Health Services under 50 Years of Occupation

A Story of Obstacles, Steadfastness, and Success despite the Odds



Even today, Israeli government propagandists still claim that its 1967 occupation of the West Bank and Gaza (WBG) has brought benefits to the occupied population, especially in the field of health. As recently as 2014, David Stone, a professor at the University of Glasgow, produced a paper entitled “Has Israel damaged Palestinian health? An evidence-based analysis of the nature and impact of Israeli public health policies and practices in the West Bank and Gaza.” In the study, notably published by the British Israel Communications and Research Centre (BICOM), Stone argues that Israel has not damaged the health of the Palestinians of WBG and that, on the contrary, health in WBG has improved steadily since 1967 due to Israeli policy and practice over the course of the occupation.

It is true that, according to the general indicators, the health status of the Palestinians in WBG has improved since 1967. This, incidentally, is a worldwide trend, especially in Asia and Africa, mainly due to improved education and the rapid progress in medical and scientific development during the second half of the twentieth century. However, except for a limited number of positive but ultimately self-serving practices, this improvement has not been due to Israel’s generosity or benevolent occupation! Rather, as will be outlined below, most of the improvement in health status in WBG during the years of frank occupation (1967–1993) was a result of the efforts and determination of a resilient Palestinian community and the principled support and solidarity of certain sections of the international community.


♦ In 1985, the budget for government hospitals in the West Bank was US$8 million, of which three million were spent on the treatment of Palestinian Arabs who were transferred to Israeli hospitals. During the same year the budget of one Israeli hospital (Ichilov) was six times the amount allocated to all nine government hospitals in the West Bank. (UNCTAD, 1994)ii


Following the June war of 1967, Israel was required by international law to assume responsibility for health (and other) services in the recently occupied West Bank and Gaza. During the early days of the occupation, responsibility for health care was nominally shifted from the Israeli Ministry of Health to the Military Government and then to the Israeli “Civil” Administration, under the auspices of the Ministry of Defense. In reality, it has been well documented by several UN organizations (including WHO and OCHA), human rights agencies (including MAP-UK and Israeli Physicians for Human Rights), and others (including the Lancet) that during the first 25 years of the occupation (1967–1992), the Israeli-run government health services in the Occupied Palestinian Territories (OPT) were intentionally starved of adequate funding, leading to significant shortages of staff, hospital beds, medication, and essential specialized services. During that time, Israel aimed only to maintain standards of public health and curtail infectious and communicable diseases; it did not attempt to develop health services beyond primary care. Palestinians needing secondary or tertiary care were thus forced to depend on expensive health services in Israeli hospitals.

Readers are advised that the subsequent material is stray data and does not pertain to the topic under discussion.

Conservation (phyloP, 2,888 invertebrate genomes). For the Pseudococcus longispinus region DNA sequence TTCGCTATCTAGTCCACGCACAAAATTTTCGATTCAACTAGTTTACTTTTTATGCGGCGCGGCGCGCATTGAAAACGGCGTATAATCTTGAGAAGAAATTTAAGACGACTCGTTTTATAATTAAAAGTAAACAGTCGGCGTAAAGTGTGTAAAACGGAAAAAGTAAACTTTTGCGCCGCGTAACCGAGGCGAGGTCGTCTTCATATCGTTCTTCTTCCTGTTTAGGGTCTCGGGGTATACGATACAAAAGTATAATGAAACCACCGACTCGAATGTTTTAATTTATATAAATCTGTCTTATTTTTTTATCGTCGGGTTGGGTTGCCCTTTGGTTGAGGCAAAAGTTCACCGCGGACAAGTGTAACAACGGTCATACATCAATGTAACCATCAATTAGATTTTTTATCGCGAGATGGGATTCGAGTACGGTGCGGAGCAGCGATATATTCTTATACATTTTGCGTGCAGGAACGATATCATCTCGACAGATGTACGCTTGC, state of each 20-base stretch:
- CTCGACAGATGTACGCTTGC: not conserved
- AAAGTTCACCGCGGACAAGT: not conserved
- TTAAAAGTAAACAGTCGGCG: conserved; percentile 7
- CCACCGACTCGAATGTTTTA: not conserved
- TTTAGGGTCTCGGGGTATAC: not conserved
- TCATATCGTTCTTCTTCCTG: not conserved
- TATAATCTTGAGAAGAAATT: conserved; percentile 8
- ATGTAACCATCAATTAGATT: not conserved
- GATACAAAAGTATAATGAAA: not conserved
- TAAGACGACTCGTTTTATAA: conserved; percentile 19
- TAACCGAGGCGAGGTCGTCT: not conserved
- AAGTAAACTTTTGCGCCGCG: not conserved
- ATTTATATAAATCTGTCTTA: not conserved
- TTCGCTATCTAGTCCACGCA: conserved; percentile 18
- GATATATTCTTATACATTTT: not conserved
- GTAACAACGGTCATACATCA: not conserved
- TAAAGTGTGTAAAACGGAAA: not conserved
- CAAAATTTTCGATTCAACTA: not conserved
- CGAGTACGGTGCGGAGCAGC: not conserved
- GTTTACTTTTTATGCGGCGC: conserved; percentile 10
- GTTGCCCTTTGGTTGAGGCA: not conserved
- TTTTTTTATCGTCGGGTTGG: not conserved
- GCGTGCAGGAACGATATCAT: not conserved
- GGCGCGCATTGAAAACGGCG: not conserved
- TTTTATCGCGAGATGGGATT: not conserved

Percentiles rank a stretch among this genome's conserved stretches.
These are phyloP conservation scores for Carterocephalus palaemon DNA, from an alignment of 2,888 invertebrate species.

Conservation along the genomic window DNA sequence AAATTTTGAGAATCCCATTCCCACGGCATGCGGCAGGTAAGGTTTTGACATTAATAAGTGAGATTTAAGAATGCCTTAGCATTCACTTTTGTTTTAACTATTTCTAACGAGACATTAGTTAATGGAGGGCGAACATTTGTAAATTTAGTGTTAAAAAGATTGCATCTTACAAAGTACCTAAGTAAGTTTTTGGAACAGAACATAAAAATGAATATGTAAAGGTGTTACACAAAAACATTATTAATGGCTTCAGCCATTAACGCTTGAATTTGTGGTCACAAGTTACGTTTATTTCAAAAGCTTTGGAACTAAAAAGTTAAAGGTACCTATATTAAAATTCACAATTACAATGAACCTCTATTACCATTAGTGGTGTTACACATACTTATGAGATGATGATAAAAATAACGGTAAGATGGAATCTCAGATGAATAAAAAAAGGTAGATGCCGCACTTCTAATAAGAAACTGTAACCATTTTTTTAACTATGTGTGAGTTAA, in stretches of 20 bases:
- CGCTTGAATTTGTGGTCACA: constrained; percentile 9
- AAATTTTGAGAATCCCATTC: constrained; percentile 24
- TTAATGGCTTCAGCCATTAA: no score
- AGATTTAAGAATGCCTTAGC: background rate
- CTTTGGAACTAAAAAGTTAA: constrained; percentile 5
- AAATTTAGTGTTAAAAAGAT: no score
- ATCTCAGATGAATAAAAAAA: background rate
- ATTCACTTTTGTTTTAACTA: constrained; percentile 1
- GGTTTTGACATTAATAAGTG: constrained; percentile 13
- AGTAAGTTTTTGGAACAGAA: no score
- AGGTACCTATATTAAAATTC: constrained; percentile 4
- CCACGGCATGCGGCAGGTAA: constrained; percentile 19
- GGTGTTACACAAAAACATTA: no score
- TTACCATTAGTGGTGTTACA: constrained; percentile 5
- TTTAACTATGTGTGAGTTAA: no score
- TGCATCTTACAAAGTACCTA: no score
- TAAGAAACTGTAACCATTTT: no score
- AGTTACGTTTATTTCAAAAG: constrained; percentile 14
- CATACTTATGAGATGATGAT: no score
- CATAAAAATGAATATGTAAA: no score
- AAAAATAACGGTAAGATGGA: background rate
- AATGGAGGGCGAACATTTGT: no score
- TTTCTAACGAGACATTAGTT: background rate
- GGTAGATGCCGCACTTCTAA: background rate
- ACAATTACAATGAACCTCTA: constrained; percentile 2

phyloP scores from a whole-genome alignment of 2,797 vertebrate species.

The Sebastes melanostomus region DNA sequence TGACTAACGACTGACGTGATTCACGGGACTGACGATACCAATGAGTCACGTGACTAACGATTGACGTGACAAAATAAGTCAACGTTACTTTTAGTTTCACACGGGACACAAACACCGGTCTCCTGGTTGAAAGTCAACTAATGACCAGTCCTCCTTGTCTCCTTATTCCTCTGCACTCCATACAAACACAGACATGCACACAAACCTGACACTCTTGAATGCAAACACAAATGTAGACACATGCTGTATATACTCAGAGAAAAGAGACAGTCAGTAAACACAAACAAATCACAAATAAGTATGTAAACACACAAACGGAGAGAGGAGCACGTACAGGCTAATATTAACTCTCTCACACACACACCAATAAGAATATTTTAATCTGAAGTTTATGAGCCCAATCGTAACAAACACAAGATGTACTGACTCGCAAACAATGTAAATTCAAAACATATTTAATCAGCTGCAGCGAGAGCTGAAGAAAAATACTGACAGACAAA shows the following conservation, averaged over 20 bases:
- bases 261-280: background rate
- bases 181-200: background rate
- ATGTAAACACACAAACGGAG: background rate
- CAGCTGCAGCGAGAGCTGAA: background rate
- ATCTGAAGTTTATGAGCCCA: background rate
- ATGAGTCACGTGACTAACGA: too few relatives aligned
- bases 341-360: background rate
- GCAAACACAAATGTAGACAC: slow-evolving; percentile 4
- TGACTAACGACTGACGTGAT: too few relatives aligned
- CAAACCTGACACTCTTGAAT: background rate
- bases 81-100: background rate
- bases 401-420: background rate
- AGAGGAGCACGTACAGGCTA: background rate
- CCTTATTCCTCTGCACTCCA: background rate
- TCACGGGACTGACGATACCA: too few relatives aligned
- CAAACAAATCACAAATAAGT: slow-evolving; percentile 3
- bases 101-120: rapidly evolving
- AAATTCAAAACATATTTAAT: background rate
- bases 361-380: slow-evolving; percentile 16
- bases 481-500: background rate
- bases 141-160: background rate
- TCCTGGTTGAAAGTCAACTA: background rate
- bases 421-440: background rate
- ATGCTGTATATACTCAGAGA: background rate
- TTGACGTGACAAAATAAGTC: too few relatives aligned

Prior to 1967, the health status of the 1.25 million people in the OPT (750,000 in West Bank and 500,000 in Gaza) had been rapidly improving through a collaborative effort between the then responsible governments (Jordan in the West Bank and Egypt in Gaza) and Palestinian NGOs and UNRWA, whose combined efforts aimed to address the adverse effects on public health which resulted from the 1948 war. For the large refugee population that was exiled mainly to WBG (but also to neighboring countries), UNRWA, supported by Palestinian health activists, had been successfully implementing health and education programs that were bearing fruit for the population as a whole.


Courtesy of the author.
Courtesy of the author.


Transformed into a nation of refugees, the Palestinians themselves were also eager to acquire new “transferable” skills through education, allowing them to use those skills wherever they found themselves, thus many studied medicine, nursing, or other health-related disciplines. By the time Israel occupied and unilaterally annexed East Jerusalem in 1967, there were already five well-established hospitals: Augusta Victoria, St. Joseph, St. John, Austrian Hospice, and the Red Crescent. Two further hospitals were almost ready to open by 1967: Makassed Hospital on the Mount of Olives, whose opening was delayed until 1968 and took place despite Israeli threats of confiscation; and the Jordanian Government Hospital in the suburb of Sheikh Jarrah, which was confiscated by Israel in 1967 and turned into Police Headquarters. Meanwhile, other major Palestinian towns such as Bethlehem, Hebron, and Nablus were also developing new government and/or NGO hospitals and medical centers.

As Israel started moving from a temporary military occupation to a long-term policy of annexation and colonization of WBG, it had to make long-term plans to administer the territories. From day one, while the declared policy was to adhere to the principles of international law and the Geneva Conventions with regards to occupied territories, the operative policy closely resembled Theodor Herzl’s “Blue Plan,” outlined in his secret diaries of 1895: to settle every inch of the “Promised Land” but “to spirit the penniless population across the border by procuring employment for it in the transit countries, while denying it employment in our country.” One such manifestation of this plan was Israel’s refusal to readmit 300,000 refugees who fled or were outside WBG (including East Jerusalem) during the 1967 war.